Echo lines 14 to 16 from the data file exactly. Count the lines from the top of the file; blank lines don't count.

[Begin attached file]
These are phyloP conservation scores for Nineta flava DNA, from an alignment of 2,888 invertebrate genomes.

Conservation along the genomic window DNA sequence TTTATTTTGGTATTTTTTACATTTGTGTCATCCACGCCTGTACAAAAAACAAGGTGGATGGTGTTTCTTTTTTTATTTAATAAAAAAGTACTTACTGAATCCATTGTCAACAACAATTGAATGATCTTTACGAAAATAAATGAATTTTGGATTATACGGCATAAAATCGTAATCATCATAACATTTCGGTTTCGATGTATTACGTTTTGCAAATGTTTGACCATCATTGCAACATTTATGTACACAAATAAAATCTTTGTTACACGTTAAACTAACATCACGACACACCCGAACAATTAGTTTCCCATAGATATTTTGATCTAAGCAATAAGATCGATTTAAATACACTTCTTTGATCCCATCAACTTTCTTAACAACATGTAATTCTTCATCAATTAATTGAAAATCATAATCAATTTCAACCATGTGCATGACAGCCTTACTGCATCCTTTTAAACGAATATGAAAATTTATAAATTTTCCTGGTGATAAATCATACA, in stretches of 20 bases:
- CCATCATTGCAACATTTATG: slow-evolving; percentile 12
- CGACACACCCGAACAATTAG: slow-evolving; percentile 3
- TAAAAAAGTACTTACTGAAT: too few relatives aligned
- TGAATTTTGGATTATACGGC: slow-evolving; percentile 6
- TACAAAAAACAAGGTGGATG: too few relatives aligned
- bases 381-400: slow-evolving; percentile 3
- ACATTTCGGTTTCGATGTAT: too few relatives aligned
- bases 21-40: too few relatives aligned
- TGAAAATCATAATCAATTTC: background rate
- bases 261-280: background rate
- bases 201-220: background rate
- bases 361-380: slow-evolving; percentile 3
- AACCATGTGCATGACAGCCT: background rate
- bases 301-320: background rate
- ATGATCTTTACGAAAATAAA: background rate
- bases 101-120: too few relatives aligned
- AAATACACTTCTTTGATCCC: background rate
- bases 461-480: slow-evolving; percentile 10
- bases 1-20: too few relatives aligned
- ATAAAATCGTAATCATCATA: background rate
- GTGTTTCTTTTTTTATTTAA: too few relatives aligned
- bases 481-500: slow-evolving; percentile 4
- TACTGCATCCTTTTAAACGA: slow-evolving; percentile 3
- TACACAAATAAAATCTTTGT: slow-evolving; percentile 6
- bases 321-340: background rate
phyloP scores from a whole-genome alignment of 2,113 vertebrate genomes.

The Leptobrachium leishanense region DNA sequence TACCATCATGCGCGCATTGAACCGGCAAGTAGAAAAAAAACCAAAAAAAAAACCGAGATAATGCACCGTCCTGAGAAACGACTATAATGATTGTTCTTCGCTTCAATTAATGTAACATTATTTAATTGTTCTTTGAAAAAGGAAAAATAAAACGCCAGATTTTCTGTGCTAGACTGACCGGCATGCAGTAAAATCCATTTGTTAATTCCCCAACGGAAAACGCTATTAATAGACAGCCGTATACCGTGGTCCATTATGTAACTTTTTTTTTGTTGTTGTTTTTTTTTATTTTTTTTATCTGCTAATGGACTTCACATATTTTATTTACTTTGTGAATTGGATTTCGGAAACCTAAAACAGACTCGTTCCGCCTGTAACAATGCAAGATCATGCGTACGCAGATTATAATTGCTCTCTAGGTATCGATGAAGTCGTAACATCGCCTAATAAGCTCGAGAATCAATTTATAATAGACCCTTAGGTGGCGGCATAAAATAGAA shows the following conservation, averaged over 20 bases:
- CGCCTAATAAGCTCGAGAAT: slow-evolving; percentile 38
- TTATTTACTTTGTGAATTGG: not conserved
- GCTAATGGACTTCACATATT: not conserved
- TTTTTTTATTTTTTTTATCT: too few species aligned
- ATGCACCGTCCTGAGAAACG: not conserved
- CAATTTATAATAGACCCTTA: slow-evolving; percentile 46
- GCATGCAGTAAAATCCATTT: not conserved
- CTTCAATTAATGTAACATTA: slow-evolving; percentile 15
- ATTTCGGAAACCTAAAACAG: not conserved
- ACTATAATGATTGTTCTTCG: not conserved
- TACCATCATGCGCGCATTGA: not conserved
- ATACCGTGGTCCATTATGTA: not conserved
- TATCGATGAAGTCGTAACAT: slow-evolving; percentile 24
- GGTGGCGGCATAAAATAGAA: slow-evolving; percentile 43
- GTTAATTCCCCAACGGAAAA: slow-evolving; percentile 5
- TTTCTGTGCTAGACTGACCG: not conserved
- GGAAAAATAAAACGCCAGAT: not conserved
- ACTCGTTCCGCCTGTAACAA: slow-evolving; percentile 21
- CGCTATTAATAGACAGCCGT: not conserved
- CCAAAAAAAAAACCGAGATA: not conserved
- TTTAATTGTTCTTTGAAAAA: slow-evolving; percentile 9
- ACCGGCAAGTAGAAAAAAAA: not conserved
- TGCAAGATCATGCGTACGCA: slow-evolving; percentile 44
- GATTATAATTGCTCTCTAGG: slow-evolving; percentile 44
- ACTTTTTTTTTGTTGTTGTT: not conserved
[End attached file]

- bases 361-380: slow-evolving; percentile 3
- AACCATGTGCATGACAGCCT: background rate
- bases 301-320: background rate